[klibc] unbreak vfork on cris architecture
tg at mirbsd.de
Mon Mar 21 08:14:24 PDT 2011
Hi klibc people,
if someone has to say more on this, please do so. I’m only trying
to explain what I _think_ I learned…
>Begin forwarded message originally by Mike Frysinger:
>> On Mon, Mar 21, 2011 at 10:24 AM, Waldemar Brodkorb wrote:
>>> unfortunately the common vfork implementation, which just use
>>> the syscall function to interact with the kernel, does not work
>>> on the cris architecture. The system call vfork is special, on most
>>> architectures just calling syscall is not enough.
>>> The patch below adds the vfork implementation from klibc.
>> this lacks an explanation as to why vfork is so special on cris.
I think vfork is special on most architectures. Both i386 and m68k
klibc vfork.S files contain this comment:
# vfork is nasty - there must be nothing at all on the stack above
# the stack frame of the enclosing function.
The generic syscall handler probably (klibc’s does) pushes some
register(s), like this:
Ah, yes. µClibc does this as well:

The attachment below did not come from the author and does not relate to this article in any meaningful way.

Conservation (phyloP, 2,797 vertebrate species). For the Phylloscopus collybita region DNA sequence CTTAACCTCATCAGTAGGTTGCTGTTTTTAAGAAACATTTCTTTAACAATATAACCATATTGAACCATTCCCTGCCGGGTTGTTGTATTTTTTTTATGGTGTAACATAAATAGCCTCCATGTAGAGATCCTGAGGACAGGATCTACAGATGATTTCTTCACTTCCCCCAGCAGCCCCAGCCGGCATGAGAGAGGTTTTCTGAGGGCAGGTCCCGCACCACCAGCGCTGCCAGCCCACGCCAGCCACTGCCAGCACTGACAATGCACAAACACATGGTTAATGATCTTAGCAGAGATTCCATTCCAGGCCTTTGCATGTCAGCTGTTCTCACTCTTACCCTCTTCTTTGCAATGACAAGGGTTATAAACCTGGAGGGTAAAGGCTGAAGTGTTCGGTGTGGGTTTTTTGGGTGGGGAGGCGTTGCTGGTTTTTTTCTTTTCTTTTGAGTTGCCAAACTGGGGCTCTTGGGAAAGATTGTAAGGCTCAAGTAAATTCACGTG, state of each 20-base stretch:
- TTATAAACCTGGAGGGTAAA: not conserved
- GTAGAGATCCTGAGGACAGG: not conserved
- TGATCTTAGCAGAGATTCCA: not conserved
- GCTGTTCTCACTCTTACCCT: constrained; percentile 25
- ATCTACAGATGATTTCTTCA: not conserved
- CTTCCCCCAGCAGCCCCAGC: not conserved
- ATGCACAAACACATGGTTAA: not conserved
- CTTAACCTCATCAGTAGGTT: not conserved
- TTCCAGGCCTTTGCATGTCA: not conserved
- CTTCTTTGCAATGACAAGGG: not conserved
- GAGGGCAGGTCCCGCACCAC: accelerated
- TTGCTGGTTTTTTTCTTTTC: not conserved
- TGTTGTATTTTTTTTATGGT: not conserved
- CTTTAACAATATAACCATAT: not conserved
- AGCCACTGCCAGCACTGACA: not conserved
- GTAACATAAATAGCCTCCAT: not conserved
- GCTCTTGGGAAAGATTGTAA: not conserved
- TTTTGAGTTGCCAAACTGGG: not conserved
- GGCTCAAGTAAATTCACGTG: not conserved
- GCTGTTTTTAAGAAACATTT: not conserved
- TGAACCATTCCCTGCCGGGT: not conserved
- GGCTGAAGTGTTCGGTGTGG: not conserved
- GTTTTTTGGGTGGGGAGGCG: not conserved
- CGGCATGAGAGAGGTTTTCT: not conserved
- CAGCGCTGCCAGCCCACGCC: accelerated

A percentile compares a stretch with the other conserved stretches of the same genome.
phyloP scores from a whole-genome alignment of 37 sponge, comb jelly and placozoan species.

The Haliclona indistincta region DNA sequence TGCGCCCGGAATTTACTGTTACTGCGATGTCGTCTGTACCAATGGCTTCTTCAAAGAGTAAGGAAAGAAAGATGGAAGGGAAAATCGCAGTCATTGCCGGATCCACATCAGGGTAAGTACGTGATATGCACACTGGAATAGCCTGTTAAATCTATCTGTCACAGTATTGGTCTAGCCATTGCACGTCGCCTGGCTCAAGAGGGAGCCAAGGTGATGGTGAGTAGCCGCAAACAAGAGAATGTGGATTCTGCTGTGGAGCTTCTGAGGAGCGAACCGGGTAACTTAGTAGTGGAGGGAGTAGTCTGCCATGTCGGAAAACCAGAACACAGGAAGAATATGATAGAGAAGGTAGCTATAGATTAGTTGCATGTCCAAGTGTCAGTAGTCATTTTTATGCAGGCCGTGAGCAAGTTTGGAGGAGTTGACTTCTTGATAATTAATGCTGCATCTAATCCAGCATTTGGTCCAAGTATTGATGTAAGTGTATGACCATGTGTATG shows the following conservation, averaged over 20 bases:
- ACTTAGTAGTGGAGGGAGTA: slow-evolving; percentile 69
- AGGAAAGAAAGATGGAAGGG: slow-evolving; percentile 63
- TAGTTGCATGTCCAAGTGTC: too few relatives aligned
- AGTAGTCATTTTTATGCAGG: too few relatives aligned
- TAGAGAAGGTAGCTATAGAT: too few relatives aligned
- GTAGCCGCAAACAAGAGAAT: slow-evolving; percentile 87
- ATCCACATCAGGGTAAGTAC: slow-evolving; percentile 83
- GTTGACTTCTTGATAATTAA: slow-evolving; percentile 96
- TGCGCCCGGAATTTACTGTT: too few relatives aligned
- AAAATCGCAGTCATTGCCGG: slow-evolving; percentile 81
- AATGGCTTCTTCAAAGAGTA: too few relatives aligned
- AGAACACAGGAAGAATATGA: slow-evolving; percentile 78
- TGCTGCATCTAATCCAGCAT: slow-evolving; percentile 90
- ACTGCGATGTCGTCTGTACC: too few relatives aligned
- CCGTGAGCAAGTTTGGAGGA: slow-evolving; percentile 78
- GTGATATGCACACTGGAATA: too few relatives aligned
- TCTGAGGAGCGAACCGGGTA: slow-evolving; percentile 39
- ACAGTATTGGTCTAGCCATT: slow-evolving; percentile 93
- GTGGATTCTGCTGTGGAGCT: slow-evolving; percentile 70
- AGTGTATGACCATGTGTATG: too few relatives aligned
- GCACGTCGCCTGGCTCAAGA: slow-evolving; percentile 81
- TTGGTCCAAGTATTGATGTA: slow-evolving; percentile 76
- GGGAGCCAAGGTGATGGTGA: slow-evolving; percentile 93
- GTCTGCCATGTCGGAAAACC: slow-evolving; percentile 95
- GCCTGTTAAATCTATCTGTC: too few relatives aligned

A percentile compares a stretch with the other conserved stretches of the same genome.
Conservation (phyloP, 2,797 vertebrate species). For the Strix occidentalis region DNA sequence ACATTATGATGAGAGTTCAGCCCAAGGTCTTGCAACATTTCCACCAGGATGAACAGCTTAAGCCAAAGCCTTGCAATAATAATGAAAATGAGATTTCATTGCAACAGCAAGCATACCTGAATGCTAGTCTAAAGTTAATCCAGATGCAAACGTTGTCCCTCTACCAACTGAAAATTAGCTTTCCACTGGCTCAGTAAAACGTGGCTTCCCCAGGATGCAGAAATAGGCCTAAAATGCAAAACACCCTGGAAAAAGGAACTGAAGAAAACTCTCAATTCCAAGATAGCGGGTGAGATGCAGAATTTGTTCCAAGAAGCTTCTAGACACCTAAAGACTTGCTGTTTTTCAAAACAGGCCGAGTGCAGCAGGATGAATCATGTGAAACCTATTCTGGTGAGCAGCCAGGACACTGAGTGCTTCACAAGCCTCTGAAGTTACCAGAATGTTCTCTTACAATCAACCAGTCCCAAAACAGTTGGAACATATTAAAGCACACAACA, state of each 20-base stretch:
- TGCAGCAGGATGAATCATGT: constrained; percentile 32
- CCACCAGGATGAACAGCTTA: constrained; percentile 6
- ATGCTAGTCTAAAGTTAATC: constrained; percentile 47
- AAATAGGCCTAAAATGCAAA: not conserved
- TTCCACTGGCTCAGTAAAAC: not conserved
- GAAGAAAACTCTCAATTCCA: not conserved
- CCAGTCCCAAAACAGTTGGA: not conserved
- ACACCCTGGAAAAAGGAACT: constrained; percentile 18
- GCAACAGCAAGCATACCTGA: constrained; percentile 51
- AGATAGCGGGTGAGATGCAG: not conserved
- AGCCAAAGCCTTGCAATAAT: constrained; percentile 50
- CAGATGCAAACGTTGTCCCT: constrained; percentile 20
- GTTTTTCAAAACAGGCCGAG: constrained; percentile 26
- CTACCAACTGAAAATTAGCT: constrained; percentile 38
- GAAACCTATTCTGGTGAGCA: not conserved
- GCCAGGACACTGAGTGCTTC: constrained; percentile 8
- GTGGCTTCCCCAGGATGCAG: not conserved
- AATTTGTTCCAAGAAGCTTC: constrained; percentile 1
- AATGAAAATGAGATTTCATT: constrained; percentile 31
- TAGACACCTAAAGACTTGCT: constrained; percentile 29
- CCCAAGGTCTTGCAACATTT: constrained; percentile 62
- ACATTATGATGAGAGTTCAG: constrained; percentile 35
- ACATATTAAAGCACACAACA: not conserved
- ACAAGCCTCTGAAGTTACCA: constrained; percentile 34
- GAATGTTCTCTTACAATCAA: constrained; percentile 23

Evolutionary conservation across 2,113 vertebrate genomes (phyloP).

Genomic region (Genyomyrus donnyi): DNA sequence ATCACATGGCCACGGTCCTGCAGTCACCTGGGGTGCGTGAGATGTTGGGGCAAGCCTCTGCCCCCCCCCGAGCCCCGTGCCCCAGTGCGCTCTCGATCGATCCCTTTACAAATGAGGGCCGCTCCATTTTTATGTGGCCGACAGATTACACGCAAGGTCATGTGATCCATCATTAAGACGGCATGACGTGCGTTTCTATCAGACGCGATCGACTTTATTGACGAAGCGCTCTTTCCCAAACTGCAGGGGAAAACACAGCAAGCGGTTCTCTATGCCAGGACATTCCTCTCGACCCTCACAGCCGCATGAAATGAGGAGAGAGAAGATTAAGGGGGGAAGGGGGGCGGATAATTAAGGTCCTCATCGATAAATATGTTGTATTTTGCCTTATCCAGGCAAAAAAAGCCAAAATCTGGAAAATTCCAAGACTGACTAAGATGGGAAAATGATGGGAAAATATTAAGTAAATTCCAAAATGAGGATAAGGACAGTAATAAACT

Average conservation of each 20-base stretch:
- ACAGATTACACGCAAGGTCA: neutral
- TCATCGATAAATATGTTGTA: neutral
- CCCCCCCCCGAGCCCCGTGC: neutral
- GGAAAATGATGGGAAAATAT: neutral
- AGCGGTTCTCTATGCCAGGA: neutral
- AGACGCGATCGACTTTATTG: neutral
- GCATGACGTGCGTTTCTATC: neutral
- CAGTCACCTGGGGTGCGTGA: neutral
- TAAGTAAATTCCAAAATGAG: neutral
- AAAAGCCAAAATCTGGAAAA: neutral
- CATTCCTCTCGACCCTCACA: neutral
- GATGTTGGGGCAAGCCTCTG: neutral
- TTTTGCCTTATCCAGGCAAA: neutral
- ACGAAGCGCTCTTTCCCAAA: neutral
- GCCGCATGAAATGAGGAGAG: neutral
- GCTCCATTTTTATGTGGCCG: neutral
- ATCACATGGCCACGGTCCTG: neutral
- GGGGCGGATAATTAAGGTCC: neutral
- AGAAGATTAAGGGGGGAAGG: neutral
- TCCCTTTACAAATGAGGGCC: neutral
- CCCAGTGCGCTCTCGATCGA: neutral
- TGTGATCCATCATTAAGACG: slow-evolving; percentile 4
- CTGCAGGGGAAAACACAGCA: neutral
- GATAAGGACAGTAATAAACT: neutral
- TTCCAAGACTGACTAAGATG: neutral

so it’s done in both cases of the ifdef.
I think this is because it may directly manipulate things.
>> different calling convention ? different return values ? something
I think it’s sort of a different calling-returning convention.
>> your simple implementation is probably incorrect -- errno cannot be
>> referenced directly.
Mh. On the other hand, the manpage says:
In a multithreaded application, vfork() borrows only the
thread of control that called vfork() in the parent; that
is, the child contains only one thread. The use of vfork()
in multithreaded applications, however, is unsafe due to
race conditons that can cause the child process to become
deadlocked and consequently block both the child and parent
process from execution indefinitely.
But if that’s a concern… fix it ☺ Waldemar is an integrator, not
a libc hacker. He found a problem and a WFM-style fix, which at
least improves the situation. By all means, replace the errno
access with a jump to __syscall_error after setting up registers
in a way that routine (from sysdeps/linux/cris/sysdep.S) expects
it; I don’t know cris assembly but it doesn’t look _too_ hard…
FWIW, I'm quite impressed with mksh interactively. I thought it was much
*much* more bare bones. But it turns out it beats the living hell out of
ksh93 in that respect. I'd even consider it for my daily use if I hadn't
wasted half my life on my zsh setup. :-) -- Frank Terbeck in #!/bin/mksh
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